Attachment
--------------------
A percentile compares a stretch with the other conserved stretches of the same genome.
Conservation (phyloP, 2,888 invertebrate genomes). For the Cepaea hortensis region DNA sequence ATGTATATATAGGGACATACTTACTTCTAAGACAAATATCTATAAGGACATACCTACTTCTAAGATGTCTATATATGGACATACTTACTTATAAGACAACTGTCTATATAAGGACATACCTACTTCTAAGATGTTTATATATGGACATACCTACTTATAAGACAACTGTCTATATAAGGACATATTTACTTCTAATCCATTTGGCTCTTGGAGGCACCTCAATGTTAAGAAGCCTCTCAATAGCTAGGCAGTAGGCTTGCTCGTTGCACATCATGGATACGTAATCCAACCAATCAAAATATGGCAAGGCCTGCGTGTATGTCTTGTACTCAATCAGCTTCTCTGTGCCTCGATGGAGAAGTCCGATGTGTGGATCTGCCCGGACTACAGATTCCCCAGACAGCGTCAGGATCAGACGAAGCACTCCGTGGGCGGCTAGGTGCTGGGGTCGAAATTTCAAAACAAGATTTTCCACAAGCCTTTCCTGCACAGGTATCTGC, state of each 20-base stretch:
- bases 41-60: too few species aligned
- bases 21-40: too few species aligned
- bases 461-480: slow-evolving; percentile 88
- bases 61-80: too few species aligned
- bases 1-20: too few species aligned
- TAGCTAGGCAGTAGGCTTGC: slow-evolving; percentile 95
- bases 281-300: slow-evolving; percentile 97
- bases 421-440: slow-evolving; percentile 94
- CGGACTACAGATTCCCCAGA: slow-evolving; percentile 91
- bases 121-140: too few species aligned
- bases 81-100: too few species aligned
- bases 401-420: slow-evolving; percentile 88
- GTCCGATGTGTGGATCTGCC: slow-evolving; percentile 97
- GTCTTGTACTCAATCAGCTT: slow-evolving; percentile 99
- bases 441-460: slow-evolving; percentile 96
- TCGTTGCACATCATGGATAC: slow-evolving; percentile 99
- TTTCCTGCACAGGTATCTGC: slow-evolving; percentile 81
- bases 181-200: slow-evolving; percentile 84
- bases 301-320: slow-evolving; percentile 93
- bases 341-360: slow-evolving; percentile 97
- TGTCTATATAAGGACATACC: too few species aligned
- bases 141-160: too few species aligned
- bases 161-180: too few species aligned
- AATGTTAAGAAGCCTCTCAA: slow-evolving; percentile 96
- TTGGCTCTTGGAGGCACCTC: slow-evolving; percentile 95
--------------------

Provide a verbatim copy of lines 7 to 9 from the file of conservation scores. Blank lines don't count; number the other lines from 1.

- bases 1-20: too few species aligned
- TAGCTAGGCAGTAGGCTTGC: slow-evolving; percentile 95
- bases 281-300: slow-evolving; percentile 97